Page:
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Where Have All the Jobs Gone?


It's just a myth that they're being created and saved.

Editor's Note: This article was written by Richard Suttmeier, chief market strategist at, which is a fundamentally-based quant research firm in Princeton, New Jersey, that covers more than 5,000 stocks every day.

Believe me, I wish it were true,
but in my judgment, the Obama Team of economic advisers should show some real truth about jobs. There has been no evidence of jobs created or saved in recent Beige Books. The Labor Department's own surveys don't back up this ridiculous claim.

According to the Labor Department, there are 6.4 unemployed workers for each available job opening. That's up from 6.1 in October and a record high for this statistic. Job openings fell to 2.42 million in November from 2.57 million in October. Put into perspective, the peak in job openings was 4.8 million in June 2007. This is an additional woe for Main Street. Layoffs may be declining, but hiring doesn't pick up. So where are the jobs created or saved?

I consider the Beige Book as the gossip columns from the 12 Federal Reserve Districts. In early December the Beige Book showed that Housing and Financials weren't out of the woods. I don't expect much of a change in today's Beige Book for the January 26-27 FOMC Meeting. Home prices should continue to be flat or declining modestly with home construction weak. Commercial real estate and related construction should be described as very weak and, in many cases, deteriorating. Loan demand should be described as weak with tight credit standards and steady or deteriorating loan quality. There will be no mention that the Obama Stimulus was creating or saving jobs.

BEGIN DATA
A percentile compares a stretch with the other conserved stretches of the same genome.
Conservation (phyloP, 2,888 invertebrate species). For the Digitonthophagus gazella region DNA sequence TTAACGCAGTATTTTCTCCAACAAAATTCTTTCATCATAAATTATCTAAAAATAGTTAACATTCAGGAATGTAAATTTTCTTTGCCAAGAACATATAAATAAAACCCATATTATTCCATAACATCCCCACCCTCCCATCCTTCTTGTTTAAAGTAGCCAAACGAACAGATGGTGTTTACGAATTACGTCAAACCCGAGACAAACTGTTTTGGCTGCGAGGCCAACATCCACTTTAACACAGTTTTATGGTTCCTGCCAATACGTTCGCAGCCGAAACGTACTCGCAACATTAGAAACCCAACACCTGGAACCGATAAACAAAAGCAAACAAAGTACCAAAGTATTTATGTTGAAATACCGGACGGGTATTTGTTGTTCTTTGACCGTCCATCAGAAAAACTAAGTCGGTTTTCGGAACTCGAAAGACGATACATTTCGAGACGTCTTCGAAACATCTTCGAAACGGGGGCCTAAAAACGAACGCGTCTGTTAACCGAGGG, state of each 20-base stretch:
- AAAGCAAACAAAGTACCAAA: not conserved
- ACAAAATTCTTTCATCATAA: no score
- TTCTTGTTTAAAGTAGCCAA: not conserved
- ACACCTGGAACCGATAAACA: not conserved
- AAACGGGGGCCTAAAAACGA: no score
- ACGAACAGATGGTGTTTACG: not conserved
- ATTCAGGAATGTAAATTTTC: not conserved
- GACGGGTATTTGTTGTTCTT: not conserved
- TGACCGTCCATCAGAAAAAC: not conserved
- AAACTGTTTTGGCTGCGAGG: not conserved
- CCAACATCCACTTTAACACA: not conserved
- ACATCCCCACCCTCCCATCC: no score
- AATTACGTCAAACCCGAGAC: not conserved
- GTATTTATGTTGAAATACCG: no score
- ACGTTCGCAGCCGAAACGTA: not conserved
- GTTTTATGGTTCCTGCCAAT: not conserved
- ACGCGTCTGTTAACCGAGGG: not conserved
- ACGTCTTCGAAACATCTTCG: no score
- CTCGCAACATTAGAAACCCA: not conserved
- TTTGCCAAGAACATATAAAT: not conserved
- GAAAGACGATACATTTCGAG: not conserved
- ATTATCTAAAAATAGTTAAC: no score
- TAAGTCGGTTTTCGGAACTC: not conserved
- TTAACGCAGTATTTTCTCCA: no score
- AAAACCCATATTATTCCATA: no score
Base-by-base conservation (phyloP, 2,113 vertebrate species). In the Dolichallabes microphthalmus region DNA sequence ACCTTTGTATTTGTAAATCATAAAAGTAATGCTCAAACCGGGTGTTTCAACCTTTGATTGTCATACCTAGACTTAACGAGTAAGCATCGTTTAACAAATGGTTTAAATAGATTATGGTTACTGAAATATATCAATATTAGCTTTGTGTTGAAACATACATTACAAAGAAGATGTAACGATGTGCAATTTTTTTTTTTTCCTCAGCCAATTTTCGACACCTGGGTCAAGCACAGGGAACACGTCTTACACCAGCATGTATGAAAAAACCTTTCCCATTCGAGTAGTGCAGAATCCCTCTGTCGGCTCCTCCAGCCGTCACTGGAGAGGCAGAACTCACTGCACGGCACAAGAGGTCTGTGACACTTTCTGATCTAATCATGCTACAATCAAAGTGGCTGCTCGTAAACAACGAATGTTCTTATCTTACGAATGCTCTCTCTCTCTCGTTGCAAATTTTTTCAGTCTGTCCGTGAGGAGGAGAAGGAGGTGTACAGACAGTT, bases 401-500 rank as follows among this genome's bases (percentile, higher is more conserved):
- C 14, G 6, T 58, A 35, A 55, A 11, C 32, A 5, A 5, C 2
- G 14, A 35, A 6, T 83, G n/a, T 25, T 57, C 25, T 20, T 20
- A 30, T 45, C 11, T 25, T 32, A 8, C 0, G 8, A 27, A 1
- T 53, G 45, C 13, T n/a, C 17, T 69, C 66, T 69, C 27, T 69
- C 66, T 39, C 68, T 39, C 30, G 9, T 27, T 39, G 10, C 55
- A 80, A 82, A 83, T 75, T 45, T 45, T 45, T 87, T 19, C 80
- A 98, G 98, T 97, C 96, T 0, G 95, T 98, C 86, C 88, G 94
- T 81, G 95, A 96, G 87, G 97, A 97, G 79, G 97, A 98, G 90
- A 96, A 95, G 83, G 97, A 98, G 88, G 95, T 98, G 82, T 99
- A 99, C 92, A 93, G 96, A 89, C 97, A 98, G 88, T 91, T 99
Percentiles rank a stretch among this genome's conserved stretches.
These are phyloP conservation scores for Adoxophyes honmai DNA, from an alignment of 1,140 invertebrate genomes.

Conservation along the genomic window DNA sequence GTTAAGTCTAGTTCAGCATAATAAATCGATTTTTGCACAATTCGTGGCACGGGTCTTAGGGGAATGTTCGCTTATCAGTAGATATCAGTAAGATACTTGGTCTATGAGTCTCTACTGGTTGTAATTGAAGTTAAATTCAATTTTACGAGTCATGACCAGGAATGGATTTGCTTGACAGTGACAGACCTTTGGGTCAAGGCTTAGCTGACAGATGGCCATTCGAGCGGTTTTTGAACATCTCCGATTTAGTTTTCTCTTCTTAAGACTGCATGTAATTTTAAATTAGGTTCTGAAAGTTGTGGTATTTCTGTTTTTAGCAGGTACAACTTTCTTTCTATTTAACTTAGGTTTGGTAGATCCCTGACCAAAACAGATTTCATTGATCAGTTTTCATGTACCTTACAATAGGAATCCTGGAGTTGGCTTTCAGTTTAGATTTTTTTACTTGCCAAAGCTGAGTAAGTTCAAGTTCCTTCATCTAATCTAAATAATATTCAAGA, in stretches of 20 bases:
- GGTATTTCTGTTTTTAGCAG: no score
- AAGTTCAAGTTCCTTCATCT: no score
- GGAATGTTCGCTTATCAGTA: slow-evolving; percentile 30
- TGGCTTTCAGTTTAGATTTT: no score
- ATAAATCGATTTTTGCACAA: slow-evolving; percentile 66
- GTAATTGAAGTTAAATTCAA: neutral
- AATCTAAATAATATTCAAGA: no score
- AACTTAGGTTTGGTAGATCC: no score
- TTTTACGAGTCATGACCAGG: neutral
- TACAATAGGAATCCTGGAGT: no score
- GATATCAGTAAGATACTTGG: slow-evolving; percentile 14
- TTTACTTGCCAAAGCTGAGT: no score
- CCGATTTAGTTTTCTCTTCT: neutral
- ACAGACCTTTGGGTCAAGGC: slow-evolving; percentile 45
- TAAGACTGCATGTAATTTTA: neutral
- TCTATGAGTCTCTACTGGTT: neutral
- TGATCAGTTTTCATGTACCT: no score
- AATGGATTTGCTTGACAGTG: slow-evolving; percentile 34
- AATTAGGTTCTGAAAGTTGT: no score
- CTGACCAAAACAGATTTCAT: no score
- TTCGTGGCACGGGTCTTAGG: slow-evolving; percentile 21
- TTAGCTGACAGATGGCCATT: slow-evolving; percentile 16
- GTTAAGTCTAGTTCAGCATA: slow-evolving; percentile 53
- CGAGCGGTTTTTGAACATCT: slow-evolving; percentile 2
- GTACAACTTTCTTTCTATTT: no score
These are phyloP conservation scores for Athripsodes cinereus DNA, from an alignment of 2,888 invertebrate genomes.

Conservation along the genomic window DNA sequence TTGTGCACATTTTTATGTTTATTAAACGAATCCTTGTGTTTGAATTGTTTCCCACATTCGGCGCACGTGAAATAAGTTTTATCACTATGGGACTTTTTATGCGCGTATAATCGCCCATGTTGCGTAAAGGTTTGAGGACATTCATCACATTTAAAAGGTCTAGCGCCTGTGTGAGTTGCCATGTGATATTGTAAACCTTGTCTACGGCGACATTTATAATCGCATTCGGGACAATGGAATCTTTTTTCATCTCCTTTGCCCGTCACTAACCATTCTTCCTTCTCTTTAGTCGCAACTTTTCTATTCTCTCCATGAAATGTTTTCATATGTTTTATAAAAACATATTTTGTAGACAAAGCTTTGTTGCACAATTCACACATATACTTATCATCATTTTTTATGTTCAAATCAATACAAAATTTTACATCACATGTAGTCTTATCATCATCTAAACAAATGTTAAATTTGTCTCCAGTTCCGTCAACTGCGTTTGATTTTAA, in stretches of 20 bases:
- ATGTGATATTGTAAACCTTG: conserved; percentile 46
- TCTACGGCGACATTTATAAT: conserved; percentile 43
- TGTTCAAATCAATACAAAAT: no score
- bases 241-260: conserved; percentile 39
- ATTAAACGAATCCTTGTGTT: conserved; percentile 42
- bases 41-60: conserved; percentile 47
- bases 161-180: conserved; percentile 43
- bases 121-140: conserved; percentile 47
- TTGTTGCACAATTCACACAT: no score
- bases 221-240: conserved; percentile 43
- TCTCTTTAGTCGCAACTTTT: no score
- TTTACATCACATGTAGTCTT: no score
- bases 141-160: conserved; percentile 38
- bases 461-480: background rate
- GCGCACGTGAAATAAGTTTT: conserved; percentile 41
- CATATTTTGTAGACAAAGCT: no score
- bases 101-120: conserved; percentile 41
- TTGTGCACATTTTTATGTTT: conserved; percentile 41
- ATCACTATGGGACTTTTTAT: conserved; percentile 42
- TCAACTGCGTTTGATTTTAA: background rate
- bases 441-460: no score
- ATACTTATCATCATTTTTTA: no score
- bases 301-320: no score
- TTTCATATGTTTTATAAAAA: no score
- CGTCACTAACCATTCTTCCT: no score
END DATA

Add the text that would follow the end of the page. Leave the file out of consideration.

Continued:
Alt-A Mortgage Resets Coming Home to Roost -- The wave has begun as thousands of homeowners feel the pinch of skyrocketing monthly mortgage payments as principal and interest rise simultaneously.

The value of underlying homes has fallen dramatically since mid-June 2006, making it next to impossible for affected homeowners to even try to make these new payments. It's estimated that 1.3 million mortgages, worth close to $400 billion, were underwritten in 2004 and 2005 alone, and these are in the midst of that fifth year, when monthly payments zoom higher. Sources say that 88% of the Alt-A Option ARM mortgages that originated between 2004 and 2007 are up for resets right into 2012.

The theory that China will lead the global recovery takes a hit.
Asian stock markets declined over night as China moves to curb bank lending, which will slow the pace of economic recovery around the globe. This appears to be just the first step toward reducing the massive stimulus in China. The China 25 Fund (FXI) ended Tuesday down 3.4% since testing my annual risky level at $44.53 last week.

The 10-Year yield
faces a $21 billion supply test today. My monthly support remains at 3.868 with my semiannual resistance at 3.675, as this week's pivot at 3.769 remains a magnet.

Source: Thomson / Reuters

Comex gold stays below monthly resistance at $1167 with quarterly support at $1085.

Nymex crude oil found resistance just below $84 with weekly and annual supports at $77.99 and $77.05. Gasoline is higher than it was throughout 2009, which is a direct tax on consumers.

The Dow finally won a round in the Title Bout with the Bear. The score strands at six to one favoring the Bull. A close below my weekly pivot at 10,619 today will give round eight to the Bear. A weekly close below my annual support at 10,379 would be a knockout for the Bear. Monthly and annual resistances are 10,997 and 11,235.

Source: Thomson / Reuters

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No positions in stocks mentioned.

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